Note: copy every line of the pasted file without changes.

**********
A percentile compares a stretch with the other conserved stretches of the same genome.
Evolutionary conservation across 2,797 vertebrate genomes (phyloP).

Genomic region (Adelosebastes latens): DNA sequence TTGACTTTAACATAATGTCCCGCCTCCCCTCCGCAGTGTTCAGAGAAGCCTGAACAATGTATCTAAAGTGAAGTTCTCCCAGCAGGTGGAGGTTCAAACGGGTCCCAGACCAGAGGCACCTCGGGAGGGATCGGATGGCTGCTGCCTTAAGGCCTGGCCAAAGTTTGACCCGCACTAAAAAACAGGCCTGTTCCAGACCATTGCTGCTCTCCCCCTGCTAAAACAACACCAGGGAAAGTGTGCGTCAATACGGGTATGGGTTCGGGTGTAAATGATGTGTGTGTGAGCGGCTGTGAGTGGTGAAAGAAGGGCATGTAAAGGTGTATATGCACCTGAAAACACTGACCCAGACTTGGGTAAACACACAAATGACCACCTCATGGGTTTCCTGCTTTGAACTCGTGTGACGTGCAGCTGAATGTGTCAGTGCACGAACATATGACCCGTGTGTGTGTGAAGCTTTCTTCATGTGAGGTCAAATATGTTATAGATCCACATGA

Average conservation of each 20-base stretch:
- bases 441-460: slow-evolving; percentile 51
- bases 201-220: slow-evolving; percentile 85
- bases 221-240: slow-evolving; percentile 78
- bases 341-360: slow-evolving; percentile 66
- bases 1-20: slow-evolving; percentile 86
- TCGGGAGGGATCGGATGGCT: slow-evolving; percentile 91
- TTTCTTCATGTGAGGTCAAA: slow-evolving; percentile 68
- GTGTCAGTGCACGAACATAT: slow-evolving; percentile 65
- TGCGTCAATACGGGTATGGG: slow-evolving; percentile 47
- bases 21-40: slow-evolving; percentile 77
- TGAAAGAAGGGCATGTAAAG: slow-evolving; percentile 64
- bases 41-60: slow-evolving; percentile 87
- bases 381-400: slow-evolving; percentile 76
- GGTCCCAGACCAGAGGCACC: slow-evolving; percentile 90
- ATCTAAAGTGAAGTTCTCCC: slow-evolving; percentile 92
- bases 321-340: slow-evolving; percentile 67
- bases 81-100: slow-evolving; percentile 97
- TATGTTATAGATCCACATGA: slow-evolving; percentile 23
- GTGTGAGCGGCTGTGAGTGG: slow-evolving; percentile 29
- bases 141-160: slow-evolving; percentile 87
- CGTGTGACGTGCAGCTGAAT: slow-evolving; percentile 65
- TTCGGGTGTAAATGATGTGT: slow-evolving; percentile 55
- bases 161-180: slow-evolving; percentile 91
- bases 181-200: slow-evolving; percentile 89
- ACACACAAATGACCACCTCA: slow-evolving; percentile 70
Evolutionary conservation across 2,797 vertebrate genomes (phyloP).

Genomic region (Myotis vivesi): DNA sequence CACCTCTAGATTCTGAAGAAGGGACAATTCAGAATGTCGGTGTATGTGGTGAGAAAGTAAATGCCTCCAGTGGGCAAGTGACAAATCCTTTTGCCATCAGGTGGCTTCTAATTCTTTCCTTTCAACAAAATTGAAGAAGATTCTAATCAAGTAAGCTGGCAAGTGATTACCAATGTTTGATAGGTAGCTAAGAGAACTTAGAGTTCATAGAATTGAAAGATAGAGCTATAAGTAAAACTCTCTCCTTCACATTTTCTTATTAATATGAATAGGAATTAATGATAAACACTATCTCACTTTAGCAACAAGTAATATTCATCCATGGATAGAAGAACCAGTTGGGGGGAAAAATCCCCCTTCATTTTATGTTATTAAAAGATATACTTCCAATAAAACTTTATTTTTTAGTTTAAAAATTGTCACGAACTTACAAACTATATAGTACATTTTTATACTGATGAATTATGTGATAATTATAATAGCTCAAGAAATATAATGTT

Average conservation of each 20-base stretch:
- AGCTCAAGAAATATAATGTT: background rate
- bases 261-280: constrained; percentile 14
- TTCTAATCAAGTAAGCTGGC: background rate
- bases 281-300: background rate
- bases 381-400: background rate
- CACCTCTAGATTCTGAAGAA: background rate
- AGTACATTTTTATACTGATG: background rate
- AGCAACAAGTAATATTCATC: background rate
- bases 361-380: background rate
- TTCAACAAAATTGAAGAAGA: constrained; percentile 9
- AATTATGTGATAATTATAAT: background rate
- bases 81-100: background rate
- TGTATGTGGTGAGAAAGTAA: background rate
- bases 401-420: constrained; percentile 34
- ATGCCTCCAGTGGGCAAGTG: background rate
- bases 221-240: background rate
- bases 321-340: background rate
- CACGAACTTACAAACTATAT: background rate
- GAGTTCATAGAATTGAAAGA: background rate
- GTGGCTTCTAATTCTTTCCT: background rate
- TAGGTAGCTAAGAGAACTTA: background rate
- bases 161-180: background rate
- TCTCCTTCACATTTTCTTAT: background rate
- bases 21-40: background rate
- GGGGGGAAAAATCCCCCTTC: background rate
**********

A percentile compares a stretch with the other conserved stretches of the same genome.
Evolutionary conservation across 2,797 vertebrate genomes (phyloP).

Genomic region (Adelosebastes latens): DNA sequence TTGACTTTAACATAATGTCCCGCCTCCCCTCCGCAGTGTTCAGAGAAGCCTGAACAATGTATCTAAAGTGAAGTTCTCCCAGCAGGTGGAGGTTCAAACGGGTCCCAGACCAGAGGCACCTCGGGAGGGATCGGATGGCTGCTGCCTTAAGGCCTGGCCAAAGTTTGACCCGCACTAAAAAACAGGCCTGTTCCAGACCATTGCTGCTCTCCCCCTGCTAAAACAACACCAGGGAAAGTGTGCGTCAATACGGGTATGGGTTCGGGTGTAAATGATGTGTGTGTGAGCGGCTGTGAGTGGTGAAAGAAGGGCATGTAAAGGTGTATATGCACCTGAAAACACTGACCCAGACTTGGGTAAACACACAAATGACCACCTCATGGGTTTCCTGCTTTGAACTCGTGTGACGTGCAGCTGAATGTGTCAGTGCACGAACATATGACCCGTGTGTGTGTGAAGCTTTCTTCATGTGAGGTCAAATATGTTATAGATCCACATGA

Average conservation of each 20-base stretch:
- bases 441-460: slow-evolving; percentile 51
- bases 201-220: slow-evolving; percentile 85
- bases 221-240: slow-evolving; percentile 78
- bases 341-360: slow-evolving; percentile 66
- bases 1-20: slow-evolving; percentile 86
- TCGGGAGGGATCGGATGGCT: slow-evolving; percentile 91
- TTTCTTCATGTGAGGTCAAA: slow-evolving; percentile 68
- GTGTCAGTGCACGAACATAT: slow-evolving; percentile 65
- TGCGTCAATACGGGTATGGG: slow-evolving; percentile 47
- bases 21-40: slow-evolving; percentile 77
- TGAAAGAAGGGCATGTAAAG: slow-evolving; percentile 64
- bases 41-60: slow-evolving; percentile 87
- bases 381-400: slow-evolving; percentile 76
- GGTCCCAGACCAGAGGCACC: slow-evolving; percentile 90
- ATCTAAAGTGAAGTTCTCCC: slow-evolving; percentile 92
- bases 321-340: slow-evolving; percentile 67
- bases 81-100: slow-evolving; percentile 97
- TATGTTATAGATCCACATGA: slow-evolving; percentile 23
- GTGTGAGCGGCTGTGAGTGG: slow-evolving; percentile 29
- bases 141-160: slow-evolving; percentile 87
- CGTGTGACGTGCAGCTGAAT: slow-evolving; percentile 65
- TTCGGGTGTAAATGATGTGT: slow-evolving; percentile 55
- bases 161-180: slow-evolving; percentile 91
- bases 181-200: slow-evolving; percentile 89
- ACACACAAATGACCACCTCA: slow-evolving; percentile 70
Evolutionary conservation across 2,797 vertebrate genomes (phyloP).

Genomic region (Myotis vivesi): DNA sequence CACCTCTAGATTCTGAAGAAGGGACAATTCAGAATGTCGGTGTATGTGGTGAGAAAGTAAATGCCTCCAGTGGGCAAGTGACAAATCCTTTTGCCATCAGGTGGCTTCTAATTCTTTCCTTTCAACAAAATTGAAGAAGATTCTAATCAAGTAAGCTGGCAAGTGATTACCAATGTTTGATAGGTAGCTAAGAGAACTTAGAGTTCATAGAATTGAAAGATAGAGCTATAAGTAAAACTCTCTCCTTCACATTTTCTTATTAATATGAATAGGAATTAATGATAAACACTATCTCACTTTAGCAACAAGTAATATTCATCCATGGATAGAAGAACCAGTTGGGGGGAAAAATCCCCCTTCATTTTATGTTATTAAAAGATATACTTCCAATAAAACTTTATTTTTTAGTTTAAAAATTGTCACGAACTTACAAACTATATAGTACATTTTTATACTGATGAATTATGTGATAATTATAATAGCTCAAGAAATATAATGTT

Average conservation of each 20-base stretch:
- AGCTCAAGAAATATAATGTT: background rate
- bases 261-280: constrained; percentile 14
- TTCTAATCAAGTAAGCTGGC: background rate
- bases 281-300: background rate
- bases 381-400: background rate
- CACCTCTAGATTCTGAAGAA: background rate
- AGTACATTTTTATACTGATG: background rate
- AGCAACAAGTAATATTCATC: background rate
- bases 361-380: background rate
- TTCAACAAAATTGAAGAAGA: constrained; percentile 9
- AATTATGTGATAATTATAAT: background rate
- bases 81-100: background rate
- TGTATGTGGTGAGAAAGTAA: background rate
- bases 401-420: constrained; percentile 34
- ATGCCTCCAGTGGGCAAGTG: background rate
- bases 221-240: background rate
- bases 321-340: background rate
- CACGAACTTACAAACTATAT: background rate
- GAGTTCATAGAATTGAAAGA: background rate
- GTGGCTTCTAATTCTTTCCT: background rate
- TAGGTAGCTAAGAGAACTTA: background rate
- bases 161-180: background rate
- TCTCCTTCACATTTTCTTAT: background rate
- bases 21-40: background rate
- GGGGGGAAAAATCCCCCTTC: background rate